Contact security features are needed on apps as it make it impossible for people from contacting anyone with just a name. Alongside this, you need features that will block those you do not want messaging you, as well as letting the user have approval over who can message them.
Privacy for devices
One of the biggest mistakes that so many chat apps fall on is making sure the device is secure. If it does not have the app in a separate container and does not have tamper-resistant chips, then no matter what you install, it will never be 100% secure or private. Should a supply chain attack happen, every aspect of the device is compromised when it comes to safety.
Be it apps drawing data or stalkerware and keyloggers, the data on your device is at risk, potentially being stolen without you ever realising. There is a high level of focus currently on the safety of apps, but the quality of the hardware is just as important to security and privacy. Both need attention if a device is to be truly secure.
Device management to keep your information protected
People lose their phones every day. And when you do lose a phone, all the information on it is suddenly at risk. However, with device management, you can remotely lock and even wipe your device remotely, making sure that no matter where you lost it, you can always make sure your data is protected.
Hackers can easily extract data from your phone and take what they wish. With device management measures, you can make sure that you always have your devices protected, even if you lose them.
Privacy strategies for networks
The biggest problem with networks is that regardless of its Wi-Fi, cellular data or the internet in its entirety, everyone has to use them but very few actually can control or secure any of them. Every network you use is controlled by an array of public or private companies, all with varying views and policies on protecting your privacy. And if any of these systems is vulnerable, then it can read to all the data that has been shared across it becoming compromised.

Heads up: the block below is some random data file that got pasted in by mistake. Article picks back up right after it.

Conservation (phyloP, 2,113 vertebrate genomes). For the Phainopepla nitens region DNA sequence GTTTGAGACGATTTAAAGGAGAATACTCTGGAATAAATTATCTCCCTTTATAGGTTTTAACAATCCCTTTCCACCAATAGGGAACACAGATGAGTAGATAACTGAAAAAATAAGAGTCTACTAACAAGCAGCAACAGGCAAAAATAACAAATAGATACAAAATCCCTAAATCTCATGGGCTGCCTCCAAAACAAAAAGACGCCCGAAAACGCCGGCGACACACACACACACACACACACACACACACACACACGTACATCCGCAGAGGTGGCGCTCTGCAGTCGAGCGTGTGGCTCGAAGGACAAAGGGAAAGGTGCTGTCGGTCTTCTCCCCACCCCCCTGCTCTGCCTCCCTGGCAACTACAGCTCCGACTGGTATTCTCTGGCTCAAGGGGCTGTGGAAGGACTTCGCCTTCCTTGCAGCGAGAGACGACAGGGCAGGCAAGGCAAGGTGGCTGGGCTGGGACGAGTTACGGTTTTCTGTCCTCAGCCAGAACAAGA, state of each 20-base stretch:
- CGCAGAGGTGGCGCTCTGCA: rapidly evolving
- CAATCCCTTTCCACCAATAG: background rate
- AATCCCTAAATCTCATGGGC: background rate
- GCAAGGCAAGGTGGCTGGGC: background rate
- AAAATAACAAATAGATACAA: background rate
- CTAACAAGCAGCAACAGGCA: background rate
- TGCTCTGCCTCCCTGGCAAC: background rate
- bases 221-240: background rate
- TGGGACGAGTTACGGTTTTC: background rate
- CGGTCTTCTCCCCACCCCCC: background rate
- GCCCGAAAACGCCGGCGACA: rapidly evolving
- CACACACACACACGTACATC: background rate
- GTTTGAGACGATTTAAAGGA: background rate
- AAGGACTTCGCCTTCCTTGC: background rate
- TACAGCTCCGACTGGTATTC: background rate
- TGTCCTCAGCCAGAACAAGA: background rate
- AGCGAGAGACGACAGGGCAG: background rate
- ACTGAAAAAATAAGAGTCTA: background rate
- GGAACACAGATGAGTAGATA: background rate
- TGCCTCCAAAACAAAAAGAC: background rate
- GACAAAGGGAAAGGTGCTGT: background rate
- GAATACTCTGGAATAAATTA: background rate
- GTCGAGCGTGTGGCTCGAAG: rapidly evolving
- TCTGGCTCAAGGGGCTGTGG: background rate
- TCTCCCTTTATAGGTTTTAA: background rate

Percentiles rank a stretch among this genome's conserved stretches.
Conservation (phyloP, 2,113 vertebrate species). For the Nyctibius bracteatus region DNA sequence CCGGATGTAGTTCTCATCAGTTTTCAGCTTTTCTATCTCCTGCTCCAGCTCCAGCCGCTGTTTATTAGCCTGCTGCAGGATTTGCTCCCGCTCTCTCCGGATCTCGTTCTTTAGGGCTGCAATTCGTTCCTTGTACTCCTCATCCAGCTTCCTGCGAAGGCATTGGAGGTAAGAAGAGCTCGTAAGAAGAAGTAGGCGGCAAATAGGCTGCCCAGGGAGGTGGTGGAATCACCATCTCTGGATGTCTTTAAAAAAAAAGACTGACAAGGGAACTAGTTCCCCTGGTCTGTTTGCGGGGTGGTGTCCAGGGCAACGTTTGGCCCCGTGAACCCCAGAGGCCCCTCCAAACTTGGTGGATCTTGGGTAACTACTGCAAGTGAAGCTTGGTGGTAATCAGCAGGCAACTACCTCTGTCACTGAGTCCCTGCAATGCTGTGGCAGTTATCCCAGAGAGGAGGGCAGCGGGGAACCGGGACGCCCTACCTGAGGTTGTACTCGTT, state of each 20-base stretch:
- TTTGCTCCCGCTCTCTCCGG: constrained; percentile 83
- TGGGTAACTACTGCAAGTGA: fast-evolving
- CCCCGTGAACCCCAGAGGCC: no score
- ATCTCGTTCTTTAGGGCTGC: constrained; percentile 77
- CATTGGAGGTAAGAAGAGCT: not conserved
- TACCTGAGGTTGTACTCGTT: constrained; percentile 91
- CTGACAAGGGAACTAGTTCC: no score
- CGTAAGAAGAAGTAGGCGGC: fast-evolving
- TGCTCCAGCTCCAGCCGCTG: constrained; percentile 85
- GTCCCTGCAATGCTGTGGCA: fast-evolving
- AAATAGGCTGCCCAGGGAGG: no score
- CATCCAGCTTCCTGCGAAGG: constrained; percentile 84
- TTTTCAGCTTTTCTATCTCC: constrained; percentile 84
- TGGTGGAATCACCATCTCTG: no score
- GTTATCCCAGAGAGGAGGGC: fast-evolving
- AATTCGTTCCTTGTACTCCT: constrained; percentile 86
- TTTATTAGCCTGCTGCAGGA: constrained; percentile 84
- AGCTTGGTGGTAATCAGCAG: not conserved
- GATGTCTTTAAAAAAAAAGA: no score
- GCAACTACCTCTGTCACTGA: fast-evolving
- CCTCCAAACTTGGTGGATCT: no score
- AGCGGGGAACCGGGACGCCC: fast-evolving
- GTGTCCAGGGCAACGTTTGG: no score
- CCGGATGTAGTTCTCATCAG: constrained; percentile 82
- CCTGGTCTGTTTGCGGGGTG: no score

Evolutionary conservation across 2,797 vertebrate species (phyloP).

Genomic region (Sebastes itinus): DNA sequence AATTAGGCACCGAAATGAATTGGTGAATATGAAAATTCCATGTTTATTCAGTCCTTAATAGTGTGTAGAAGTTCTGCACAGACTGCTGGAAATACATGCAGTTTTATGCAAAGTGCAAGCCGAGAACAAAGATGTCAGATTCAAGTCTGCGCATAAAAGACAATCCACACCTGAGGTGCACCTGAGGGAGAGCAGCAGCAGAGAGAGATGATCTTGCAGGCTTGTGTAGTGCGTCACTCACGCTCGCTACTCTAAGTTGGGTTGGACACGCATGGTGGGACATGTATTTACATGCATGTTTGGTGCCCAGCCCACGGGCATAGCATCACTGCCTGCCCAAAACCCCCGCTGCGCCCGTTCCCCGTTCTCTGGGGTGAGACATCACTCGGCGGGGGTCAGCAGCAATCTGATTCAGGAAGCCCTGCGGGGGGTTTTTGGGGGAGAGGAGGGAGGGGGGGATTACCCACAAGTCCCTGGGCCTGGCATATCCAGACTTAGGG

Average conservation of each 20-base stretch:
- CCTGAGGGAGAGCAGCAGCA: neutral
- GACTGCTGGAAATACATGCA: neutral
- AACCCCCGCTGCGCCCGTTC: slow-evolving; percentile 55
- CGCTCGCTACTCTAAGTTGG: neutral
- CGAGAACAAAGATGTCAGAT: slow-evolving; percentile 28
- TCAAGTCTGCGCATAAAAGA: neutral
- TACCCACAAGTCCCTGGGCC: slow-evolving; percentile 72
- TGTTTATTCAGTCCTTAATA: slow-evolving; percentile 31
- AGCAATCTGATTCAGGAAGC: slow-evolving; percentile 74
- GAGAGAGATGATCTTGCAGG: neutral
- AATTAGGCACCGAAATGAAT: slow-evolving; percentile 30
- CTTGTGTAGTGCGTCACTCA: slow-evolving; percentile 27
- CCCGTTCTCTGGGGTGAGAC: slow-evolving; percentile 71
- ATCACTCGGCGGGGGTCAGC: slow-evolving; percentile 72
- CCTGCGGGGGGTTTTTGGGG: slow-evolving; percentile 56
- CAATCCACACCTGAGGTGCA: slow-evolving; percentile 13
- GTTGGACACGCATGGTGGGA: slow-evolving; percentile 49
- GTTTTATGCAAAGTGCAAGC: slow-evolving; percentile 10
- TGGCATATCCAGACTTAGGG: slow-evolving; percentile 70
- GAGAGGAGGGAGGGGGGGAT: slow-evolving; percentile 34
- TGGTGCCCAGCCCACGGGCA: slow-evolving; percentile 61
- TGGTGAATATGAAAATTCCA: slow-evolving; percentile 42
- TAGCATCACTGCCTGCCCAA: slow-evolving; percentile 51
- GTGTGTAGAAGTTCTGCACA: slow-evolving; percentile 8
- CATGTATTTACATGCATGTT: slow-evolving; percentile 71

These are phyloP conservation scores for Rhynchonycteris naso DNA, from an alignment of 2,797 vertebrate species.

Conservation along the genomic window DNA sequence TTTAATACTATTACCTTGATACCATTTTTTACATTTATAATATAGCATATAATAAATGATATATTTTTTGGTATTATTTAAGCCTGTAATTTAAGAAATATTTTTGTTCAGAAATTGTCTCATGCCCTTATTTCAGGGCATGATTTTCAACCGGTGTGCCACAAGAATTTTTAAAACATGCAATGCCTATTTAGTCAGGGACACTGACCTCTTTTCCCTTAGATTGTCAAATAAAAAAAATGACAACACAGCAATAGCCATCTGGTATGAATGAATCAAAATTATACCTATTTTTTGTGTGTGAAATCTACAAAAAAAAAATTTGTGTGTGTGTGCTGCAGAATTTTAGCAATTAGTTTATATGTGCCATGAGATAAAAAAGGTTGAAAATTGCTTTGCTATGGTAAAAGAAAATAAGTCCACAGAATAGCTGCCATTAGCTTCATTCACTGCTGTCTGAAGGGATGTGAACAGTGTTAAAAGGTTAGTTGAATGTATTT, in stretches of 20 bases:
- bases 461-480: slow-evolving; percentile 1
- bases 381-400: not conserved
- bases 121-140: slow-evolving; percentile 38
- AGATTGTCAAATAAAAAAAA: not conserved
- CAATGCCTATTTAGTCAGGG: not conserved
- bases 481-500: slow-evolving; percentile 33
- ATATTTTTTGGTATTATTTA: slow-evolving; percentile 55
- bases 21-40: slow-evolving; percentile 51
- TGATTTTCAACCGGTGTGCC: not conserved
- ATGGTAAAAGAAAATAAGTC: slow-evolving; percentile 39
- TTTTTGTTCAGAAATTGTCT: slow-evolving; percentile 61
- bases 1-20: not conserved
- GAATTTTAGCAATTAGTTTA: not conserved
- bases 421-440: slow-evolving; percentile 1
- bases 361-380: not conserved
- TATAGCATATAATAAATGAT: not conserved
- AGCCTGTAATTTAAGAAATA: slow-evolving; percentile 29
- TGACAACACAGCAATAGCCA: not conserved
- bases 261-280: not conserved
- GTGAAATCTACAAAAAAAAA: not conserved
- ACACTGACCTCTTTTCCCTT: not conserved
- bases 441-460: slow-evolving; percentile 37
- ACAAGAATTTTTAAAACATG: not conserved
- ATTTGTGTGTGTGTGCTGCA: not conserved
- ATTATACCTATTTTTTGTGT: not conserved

Some of these hacks have been around for many years, such as the Signalling System No.7 hack, (SS7) which by connecting to mobile networks can allow the hacker to lisrten into calls, read messages and take over devices of anyone on the targeted network. To stop this, encrypted messages are needed, as well as other security issues with the network, as they do not always protect your data.
Server backups compromise your privacy
On paper, having an online back up for all your messages sounds like a great idea. The minute you lose your phone, you instantly have every message you have sent waiting in storage for you when you re-download the app. But in reality, they are nothing but a massive risk to your privacy. As they are stored in a server, they just become another risk for your privacy, as all the data and messages you have stored there can be hacked into. And once they get in, your privacy is instantly compromised.
And it gets worse. With secure messaging apps you would think that they would store the messages encrypted. With WhatsApp, if you have any stored messages, they are all kept as plain text. This means that attackers can destroy the end-to-end encryption that protects them as they can instantly go for the weak server. And everything is right there for them to easily read. Whilst backups are very convenient, they compromise the security and privacy of the user. With backups, every message you want send can be compromised.
Keeping your communications safe
Every single day, thousands of people around the world fall victim to scammers, fraudsters and hackers who use online messaging to take advantage of people and compromise their privacy. And this is before even mentioning how many companies and developers track your movements online too. Data privacy is something we all deserve. By educating ourselves on the issues, choosing the right apps and being aware of new developments, we can all have data privacy. At SecureCrypt we make sure that every day we approach with the mindset of defending data privacy, so we can help keep your communications secure.